Use Ubuntu's snap to install Skype on any Linux desktop

Skype snap widens the popular communications' program availability on Linux desktops, with easy installation and automatic updates.
Written by Steven Vaughan-Nichols, Senior Contributing Editor

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Canonical, the company behind Ubuntu, has announced that Microsofts Skype is now available as a snap, the universal Linux app packaging format.

This snap works natively on all Linux distributions that support snap packaging. Besides Ubuntu, this includes Arch Linux, Debian, Fedora, Linux Mint, Manjaro, OpenSUSE, Solus, and Ubuntu. This Skype desktop application is compatible across the wide range of Linux platforms, opening it up to an increased range of devices and to millions of users.

Read also: Microsoft to integrate Skype Translator functionality into its Skype desktop apps

Skype has been available on Linux for a decade. At first, it was a second-rate client, but recently, Microsoft has upgraded the Linux version to being a first-class client. For example, starting in 2017, Skype finally supported video-conferencing on Linux.

What's different now is that by being available as a snap, Microsoft and Canonical has made Skype easier than ever to install. This comes weeks after Canonical has packaged up two other popular programs -- the music program Spotify, and the team instant messaging client Slack -- in snap.

Read also: Skype and PayPal roll out 'Send Money' for in-app payments

Snaps are containerised software packages. They're designed to work securely within any Linux environment across desktop, the cloud, and IoT devices. Besides making it easier to install programs, its automatic updates and roll-back features gives greater flexibility for developers on the one hand, and a more seamless experience for users on the other.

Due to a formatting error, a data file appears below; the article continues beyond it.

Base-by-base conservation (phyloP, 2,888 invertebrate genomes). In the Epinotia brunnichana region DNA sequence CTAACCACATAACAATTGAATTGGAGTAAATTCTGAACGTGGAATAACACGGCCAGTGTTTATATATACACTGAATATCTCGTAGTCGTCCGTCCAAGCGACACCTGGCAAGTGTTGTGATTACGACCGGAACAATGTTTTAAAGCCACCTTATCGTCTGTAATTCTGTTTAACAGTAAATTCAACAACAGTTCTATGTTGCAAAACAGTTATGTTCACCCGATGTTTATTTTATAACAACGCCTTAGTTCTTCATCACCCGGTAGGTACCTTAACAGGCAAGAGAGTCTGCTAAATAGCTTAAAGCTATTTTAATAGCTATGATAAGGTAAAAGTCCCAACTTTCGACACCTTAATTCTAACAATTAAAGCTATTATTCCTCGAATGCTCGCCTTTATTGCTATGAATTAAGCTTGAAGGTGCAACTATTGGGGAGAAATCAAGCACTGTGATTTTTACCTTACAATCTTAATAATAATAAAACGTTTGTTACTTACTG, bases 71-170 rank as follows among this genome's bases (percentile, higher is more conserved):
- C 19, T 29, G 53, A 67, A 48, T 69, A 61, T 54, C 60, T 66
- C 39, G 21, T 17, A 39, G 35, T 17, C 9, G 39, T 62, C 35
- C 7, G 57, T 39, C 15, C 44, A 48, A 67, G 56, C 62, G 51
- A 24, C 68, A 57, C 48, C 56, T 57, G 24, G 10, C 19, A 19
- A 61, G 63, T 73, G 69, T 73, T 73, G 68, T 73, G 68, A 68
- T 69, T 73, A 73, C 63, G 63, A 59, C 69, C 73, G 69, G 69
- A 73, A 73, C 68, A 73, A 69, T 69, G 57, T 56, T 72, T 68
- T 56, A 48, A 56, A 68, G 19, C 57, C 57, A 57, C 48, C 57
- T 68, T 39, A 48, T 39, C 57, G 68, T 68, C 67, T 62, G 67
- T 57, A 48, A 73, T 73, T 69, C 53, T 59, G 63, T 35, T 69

Microsoft appears to be serious about supporting Skype on Linux: "We want to be able to deliver the same high quality experience on Linux as we do on other platforms. Snaps allow us to do just that, by giving us the ability to push the latest features straight to our users, no matter what device or distribution they happen to use." said Jonáš Tajrych, Microsoft's senior software engineer at Skype.

"We're delighted to welcome Skype to the snaps ecosystem," added Jamie Bennett, Canonical 's VP of Engineering for Devices and IoT, in a statement. "Skype, and the ever growing number of snaps it joins, looks to put the Linux user first, allowing them to enjoy the latest versions upon release and provide a wider range of applications for users to choose from."

Read also: Your Skype account just got a new contact: AI assistant Cortana

You can install Skype as a snap by clicking on the Skype button on the SnapCraft site, or by running the following from your Linux desktop shell:

snap install --classic skype.

In my brief playing with the new program, it seems to work just well as my copies of Skype on Windows 7 and 10.

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